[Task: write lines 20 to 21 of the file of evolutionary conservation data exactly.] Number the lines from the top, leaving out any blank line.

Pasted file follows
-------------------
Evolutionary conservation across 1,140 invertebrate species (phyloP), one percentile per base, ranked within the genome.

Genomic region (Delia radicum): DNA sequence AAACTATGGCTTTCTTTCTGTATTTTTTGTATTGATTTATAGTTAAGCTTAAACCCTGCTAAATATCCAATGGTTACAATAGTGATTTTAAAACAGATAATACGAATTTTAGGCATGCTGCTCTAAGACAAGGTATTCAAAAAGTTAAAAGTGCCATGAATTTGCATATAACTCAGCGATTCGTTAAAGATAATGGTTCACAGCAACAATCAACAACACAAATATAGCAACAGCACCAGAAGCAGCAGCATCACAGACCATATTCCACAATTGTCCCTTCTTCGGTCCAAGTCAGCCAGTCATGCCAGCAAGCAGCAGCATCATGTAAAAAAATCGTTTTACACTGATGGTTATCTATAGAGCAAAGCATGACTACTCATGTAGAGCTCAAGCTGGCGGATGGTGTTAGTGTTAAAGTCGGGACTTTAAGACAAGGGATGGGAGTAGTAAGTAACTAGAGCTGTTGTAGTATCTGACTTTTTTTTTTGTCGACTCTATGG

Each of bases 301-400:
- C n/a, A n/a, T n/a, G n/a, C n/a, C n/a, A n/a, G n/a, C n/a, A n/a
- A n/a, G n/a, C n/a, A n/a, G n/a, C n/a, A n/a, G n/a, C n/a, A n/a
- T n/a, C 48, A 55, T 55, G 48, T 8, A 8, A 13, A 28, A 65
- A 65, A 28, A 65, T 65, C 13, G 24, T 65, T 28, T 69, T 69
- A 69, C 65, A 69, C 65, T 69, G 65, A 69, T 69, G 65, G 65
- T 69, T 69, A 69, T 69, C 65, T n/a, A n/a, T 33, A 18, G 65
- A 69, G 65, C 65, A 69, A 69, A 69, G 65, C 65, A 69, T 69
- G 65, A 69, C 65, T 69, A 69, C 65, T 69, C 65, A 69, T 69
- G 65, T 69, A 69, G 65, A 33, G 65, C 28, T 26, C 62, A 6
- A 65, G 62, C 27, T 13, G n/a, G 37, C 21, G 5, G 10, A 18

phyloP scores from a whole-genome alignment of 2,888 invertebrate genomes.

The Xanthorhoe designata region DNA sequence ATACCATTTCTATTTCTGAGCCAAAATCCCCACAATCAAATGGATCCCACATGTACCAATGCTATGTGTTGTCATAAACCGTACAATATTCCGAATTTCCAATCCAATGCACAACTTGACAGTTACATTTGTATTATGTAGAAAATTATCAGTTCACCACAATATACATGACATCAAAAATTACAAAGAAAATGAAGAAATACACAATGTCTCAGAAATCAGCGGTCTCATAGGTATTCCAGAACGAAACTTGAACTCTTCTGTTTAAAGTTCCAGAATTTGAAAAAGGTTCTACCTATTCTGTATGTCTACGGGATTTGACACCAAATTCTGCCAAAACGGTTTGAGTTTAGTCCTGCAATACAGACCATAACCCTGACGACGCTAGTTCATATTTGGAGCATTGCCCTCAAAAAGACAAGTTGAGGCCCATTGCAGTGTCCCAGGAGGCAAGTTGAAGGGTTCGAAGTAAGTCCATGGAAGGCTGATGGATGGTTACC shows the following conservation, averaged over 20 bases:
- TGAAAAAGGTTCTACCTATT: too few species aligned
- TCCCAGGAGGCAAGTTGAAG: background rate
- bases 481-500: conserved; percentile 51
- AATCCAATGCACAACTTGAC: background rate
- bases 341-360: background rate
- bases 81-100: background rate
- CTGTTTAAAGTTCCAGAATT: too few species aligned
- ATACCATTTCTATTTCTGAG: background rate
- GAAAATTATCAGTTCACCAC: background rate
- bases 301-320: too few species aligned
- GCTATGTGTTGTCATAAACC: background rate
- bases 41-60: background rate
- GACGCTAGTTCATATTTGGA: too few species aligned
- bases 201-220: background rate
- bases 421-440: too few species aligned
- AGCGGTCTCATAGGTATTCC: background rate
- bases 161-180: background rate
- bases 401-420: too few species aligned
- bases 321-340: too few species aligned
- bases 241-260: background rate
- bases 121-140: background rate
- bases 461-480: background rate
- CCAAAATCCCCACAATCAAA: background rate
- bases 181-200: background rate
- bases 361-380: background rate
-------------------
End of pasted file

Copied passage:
- bases 341-360: background rate
- bases 81-100: background rate